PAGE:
BBC has an excellent series about space travel that is realistic and down to earth (ignore the pun), continuing the exploration of the solar system as if NASA had the budget to fund further adventures; the show focused on travels to Venus, Mars, moons of Jupiter (IO and Europa) and Saturn (Titan), Pluto and a comet, offering tragic tales like the death of a crew member and other human drama. The show is plausible, without the fantastic over-the-top special effects although there were incredible scenes of outer space; instead focusing on the astronauts and mission control - the human element; travelling in a realistically designed space craft called 'Pegasus'. The voyage took several years, in a spirit similar to the sea voyages of Columbus, Magellan and the other sea explorers who discovered the new world, preserving the atmosphere of discovery without the distraction of Hollywood sensationalism. The science was good and seemingly well researched something I could confirm after watching a Nova documentary about the search for alien life, another excellent show that combined scientific fact and research with incredible visuals, though not losing the seriousness of science (no ET).
It was a week of the full moon and I had a chance to observe the moon via my binoculars for several evenings, supplementing the videos I watched on the planets. I find that astronomy is a way to stimulate discovery without the need for travel, achieving a sort of understanding of life by understanding the meaning of the universe, a mixture of organic compounds in the hustle and bustle of planetary life; worlds colliding, comets crashing down, solar bursts until a unique mix of circumstances where 3 necessary elements to create life exists: organic materials, liquid (like water) and energy (from the sun). It does seem to take billions of years before human life could evolve to its present state, something like Charles Darwin's theory of evolution applied to physics, microbiology and the world of planetary evolution, a seemingly random occurrence that results in life, though Einstein would say 'God does not play dice with the universe' challenging the notion of randomness though evoking the concept of a universal omniscient being. It does seem a miracle, unless one believes that aliens dropped us here or that a divine God willed the world to creation. Indeed as compared to other world religions, the Indian myth of creation does seem closer to the actual way the world evolved.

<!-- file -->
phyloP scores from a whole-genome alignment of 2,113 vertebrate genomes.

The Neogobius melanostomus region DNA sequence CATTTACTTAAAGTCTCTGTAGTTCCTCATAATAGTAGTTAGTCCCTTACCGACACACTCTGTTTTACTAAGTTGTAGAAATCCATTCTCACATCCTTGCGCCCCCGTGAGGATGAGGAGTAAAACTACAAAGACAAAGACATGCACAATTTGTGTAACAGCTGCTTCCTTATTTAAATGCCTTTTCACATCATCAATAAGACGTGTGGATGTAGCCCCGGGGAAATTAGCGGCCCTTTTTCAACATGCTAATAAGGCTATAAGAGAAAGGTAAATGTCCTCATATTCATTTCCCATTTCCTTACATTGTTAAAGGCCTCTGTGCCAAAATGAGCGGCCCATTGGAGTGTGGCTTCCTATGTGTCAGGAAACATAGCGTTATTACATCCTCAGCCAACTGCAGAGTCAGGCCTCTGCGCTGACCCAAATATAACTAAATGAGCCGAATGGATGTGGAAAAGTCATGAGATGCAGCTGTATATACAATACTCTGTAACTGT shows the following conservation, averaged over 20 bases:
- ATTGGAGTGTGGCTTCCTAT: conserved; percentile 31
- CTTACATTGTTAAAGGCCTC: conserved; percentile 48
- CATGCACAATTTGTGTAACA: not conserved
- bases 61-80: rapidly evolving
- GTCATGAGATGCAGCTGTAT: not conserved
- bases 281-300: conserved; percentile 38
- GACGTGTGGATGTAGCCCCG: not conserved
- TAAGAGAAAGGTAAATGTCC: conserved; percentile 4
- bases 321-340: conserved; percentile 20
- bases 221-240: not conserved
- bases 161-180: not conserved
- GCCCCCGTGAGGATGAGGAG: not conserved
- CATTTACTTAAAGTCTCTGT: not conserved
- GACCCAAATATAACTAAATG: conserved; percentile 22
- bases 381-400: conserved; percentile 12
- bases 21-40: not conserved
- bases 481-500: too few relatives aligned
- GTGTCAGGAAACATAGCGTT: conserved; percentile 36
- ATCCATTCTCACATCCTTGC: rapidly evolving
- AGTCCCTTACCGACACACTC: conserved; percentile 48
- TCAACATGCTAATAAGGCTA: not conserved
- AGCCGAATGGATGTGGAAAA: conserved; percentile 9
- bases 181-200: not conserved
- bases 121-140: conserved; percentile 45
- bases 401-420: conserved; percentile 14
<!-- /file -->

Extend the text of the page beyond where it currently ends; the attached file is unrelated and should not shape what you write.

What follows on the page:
One feels elevated when one understands the planets, like someone who traveled the earth, seeing many things and places, of different food and cultures. Astronomy opens a similar door, a sort of scientific mysticism since one does not really taste the concept of 'space' except the vision of distant planets (or the moon) via a telescope, a true communion with a greater reality. Soon the problems of work, of one's personal life, the difficult tasks that one needs to do to move forward, the exhaustion and seemingly fruitlessness of human existence, all seem to disappear when one is confronted with the vastness of the night sky, the unending universe. It's one simple way to relieve one's anxiety, to take a break like a sort of meditation, perhaps more profound than yoga or Tai chi, more an intellectual and spiritual unity. Not expensive too, except the purchase of telescopes or binoculars, although much less than the cost of touring the earth with the expense of plane tickets, hotel accommodation, costly tours or visits to museums. One can only achieve this appreciation of space in the only country who has mastered interplanetary travel with its command of science and technology (though the show was good due to sobriety of the English). Perhaps this achievement has contributed to the culture of excess.?